Last quarter we introduced our Behavioral Finance series. Again, in my opinion, the key finding is not that we investors are irrational, but rather that we tend to be irrational in predictable ways (i.e., when large numbers of investors face similar decisions amid uncertainty, we tend to behave in a similar way). These tendencies, if understood, can help us make better decisions. Last quarter we discussed overconfidence. This quarter we will cover confirmation bias.
Confirmation bias occurs when people seek out or evaluate information in a way that fits with their existing thinking and preconceptions. When you have a strongly held belief, it’s easy to see validation everywhere. This habit of noticing information that affirms your beliefs and opinions while also ignoring or denying contradictory information is known as confirmation bias. It’s powerful in part because it’s reassuring. Once you’re comfortable with an idea, you feel better when you hear information that confirms you’re right. A great example of this is how we choose our news sources (i.e., if you are conservative, you are much more likely to watch Fox News than CNN).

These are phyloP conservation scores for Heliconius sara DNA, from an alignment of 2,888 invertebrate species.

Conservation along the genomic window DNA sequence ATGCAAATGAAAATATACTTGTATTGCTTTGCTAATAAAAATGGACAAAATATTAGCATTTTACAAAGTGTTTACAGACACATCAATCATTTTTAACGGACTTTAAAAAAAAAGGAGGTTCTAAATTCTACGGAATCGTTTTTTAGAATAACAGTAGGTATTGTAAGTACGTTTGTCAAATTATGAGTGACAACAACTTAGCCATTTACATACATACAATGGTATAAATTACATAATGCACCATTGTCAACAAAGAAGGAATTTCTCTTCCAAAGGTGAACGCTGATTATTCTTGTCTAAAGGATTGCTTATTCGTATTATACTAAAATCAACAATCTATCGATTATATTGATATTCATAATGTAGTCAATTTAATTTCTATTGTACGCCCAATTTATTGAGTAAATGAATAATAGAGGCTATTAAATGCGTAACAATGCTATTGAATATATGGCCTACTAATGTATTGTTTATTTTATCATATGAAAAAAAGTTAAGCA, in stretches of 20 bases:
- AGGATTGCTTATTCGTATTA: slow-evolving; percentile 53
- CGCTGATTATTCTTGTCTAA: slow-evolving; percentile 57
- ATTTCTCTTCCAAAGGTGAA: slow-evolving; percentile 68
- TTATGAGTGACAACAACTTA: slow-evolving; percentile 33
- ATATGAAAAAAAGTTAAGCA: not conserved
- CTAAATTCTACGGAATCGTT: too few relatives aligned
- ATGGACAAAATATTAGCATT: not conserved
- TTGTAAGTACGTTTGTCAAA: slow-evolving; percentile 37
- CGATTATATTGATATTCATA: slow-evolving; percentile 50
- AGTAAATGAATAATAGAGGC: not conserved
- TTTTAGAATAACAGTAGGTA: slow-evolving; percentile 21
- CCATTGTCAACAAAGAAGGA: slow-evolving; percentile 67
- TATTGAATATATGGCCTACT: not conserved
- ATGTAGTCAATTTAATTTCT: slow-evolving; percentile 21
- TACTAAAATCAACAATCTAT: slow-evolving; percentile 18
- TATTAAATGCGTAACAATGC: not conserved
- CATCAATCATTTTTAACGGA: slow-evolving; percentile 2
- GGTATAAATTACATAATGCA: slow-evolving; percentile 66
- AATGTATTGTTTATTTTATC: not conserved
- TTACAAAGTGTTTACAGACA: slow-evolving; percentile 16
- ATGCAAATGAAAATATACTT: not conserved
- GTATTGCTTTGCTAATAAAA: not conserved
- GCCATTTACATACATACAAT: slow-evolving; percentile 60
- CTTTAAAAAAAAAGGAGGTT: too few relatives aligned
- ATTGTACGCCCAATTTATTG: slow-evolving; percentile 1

This can be especially harmful when it comes to making financial decisions. That’s because investors with a strong confirmation bias truly believe that they’re making an informed decision—and they don’t realize the information they’re basing their choices on has been skewed by their own preconceptions. For example, a client who’s particularly convinced that a certain investment is a good buy will pay attention to the facts that support such a belief (such as strong recent revenue growth) while glossing over other information (such as margin compression).
Every investment opportunity requires opposing views; someone must be willing to sell and someone must be willing to buy. So by definition, there is supporting and opposing information on every transaction. A quality decision-making process requires a strong conviction based on supporting evidence, but also requires a thorough evaluation of information that conflicts with your thesis.